• Dopamine antagonists, such as antipsychotics or metoclopramide, may decrease the effectiveness therapy and exacerbate the symptoms of Parkinson's disease
  • Sympathomimetics
    • Severe hypertensive reactions have followed administration of sympathomimetics and nonselective MAOIs
    • Hypertensive crisis has been reported in patients taking recommended doses of selective MAO-B inhibitors and sympathomimetic medications
    • Concomitant use with methylphenidate, amphetamine, and their derivatives is contraindicated; monitor patients for hypertension if therapy is prescribed concomitantly with prescription or nonprescription sympathomimetic medications, including nasal, oral, or ophthalmic decongestants and cold remedies
  • Serotonergic drugs
    • SNRIs; triazolopyridine, tricyclic, or tetracyclic antidepressants; cyclobenzaprine; or St John's wort are contraindicated with safinamide; at least 14 days should elapse between use of safinamide and these drugs to avoid serotonin syndrome
    • Coadministration with SSRIs: Monitor for symptoms of serotonin syndrome
  • Tyramine
    • MAO in the GI tract and liver (primarily type A) provides protection from exogenous amines (e.g., tyramine)
    • If tyramine were absorbed intact, it could lead to severe hypertension, including hypertensive crisis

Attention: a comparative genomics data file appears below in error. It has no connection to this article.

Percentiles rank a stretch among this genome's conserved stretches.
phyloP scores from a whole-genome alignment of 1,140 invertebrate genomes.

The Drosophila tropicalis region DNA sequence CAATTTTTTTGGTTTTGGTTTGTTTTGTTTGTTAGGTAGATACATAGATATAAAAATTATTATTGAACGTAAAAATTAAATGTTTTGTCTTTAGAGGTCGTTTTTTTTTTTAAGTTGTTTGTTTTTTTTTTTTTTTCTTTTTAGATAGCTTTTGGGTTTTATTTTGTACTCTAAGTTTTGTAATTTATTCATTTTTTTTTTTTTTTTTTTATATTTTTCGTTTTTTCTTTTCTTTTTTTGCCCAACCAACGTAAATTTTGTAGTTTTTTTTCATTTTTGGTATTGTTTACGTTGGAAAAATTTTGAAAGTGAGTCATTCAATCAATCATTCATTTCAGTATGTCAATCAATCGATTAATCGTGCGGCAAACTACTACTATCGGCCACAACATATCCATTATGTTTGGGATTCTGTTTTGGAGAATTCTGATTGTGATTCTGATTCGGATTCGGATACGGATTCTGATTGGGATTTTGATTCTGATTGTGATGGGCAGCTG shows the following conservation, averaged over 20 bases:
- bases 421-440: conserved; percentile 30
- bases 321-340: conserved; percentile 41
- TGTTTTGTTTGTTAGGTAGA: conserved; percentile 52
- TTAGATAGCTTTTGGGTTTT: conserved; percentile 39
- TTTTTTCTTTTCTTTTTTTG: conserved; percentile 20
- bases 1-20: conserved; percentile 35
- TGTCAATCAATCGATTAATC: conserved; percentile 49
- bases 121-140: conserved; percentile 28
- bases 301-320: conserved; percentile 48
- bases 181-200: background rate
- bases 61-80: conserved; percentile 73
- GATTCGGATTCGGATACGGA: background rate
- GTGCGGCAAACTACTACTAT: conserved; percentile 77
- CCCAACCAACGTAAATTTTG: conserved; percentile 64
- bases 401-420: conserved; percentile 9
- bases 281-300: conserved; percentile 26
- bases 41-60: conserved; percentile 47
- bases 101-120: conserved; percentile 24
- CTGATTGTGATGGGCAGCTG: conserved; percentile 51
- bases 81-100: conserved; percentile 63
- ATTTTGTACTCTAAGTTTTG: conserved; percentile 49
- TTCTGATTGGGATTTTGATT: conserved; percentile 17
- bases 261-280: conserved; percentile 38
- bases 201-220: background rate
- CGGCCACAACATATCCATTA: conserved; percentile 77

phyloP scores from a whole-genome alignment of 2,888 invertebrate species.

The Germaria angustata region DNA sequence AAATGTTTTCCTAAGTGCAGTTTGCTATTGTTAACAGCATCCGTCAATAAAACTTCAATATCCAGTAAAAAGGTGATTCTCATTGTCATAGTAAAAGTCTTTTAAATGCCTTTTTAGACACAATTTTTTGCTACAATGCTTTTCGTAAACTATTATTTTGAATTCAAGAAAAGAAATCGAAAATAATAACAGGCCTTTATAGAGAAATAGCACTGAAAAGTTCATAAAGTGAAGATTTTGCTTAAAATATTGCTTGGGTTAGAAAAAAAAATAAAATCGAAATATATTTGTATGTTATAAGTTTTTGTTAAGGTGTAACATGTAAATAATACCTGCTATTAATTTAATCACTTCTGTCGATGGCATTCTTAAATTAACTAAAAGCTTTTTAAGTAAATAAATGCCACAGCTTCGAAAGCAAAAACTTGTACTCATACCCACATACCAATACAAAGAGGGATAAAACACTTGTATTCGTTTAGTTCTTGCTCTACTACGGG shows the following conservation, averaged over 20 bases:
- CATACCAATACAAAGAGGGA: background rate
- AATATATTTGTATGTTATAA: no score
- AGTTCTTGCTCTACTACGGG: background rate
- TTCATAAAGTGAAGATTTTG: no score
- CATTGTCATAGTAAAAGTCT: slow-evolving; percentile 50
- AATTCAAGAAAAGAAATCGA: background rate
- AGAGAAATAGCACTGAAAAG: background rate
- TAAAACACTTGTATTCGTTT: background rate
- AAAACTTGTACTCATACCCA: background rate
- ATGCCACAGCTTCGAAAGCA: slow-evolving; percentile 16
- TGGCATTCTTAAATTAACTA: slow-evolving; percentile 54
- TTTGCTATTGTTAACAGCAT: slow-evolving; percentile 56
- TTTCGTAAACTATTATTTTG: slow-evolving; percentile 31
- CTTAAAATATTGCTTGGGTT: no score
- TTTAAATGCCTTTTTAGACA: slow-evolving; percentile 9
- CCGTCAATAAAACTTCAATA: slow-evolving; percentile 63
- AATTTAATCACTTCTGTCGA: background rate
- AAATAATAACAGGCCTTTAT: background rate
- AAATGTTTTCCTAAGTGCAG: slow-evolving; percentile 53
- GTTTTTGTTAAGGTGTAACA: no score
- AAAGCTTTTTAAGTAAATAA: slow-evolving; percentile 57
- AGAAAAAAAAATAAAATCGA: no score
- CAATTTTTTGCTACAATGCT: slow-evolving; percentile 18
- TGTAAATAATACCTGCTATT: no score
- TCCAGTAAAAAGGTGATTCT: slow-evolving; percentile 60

• Aged, fermented, cured, smoked, and pickled foods containing large amounts of exogenous amines (e.g., aged cheese, pickled herring) may cause release of norepinephrine, resulting in a rise in blood pressure (tyramine reaction)
    • Advise patients to avoid foods containing large amounts of tyramine
    • Selectivity for inhibiting MAO-B decreases in a dose-related manner above the highest recommended daily dosage, which may increase the risk for hypertension
    • In addition, isoniazid has some MAO inhibiting activity; monitor for hypertension and reaction to dietary tyramine in patients treated with isoniazid and safinamide

Pregnancy and Lactation

There are no adequate and well-controlled studies of safinamide in pregnant women. In animal studies, developmental toxicity, including teratogenic effects, was observed when safinamide was administered during pregnancy at clinically relevant doses. In animal studies, developmental toxicity was observed at safinamide doses lower than those used clinically when safinamide was administered during pregnancy in combination with levodopa/carbidopa. Consult your doctor.

It is unknown if safinamide is distributed in human breast milk. In rats, skin discoloration, presumed to be caused by hyperbilirubinemia resulting from hepatobiliary toxicity, was observed in rat pups indirectly exposed to safinamide through the milk during the lactation period. Consider the developmental and health benefits of breastfeeding along with the mother's clinical need for the drug, and any potential adverse effects on the breastfed infant from the drug or from the underlying maternal condition.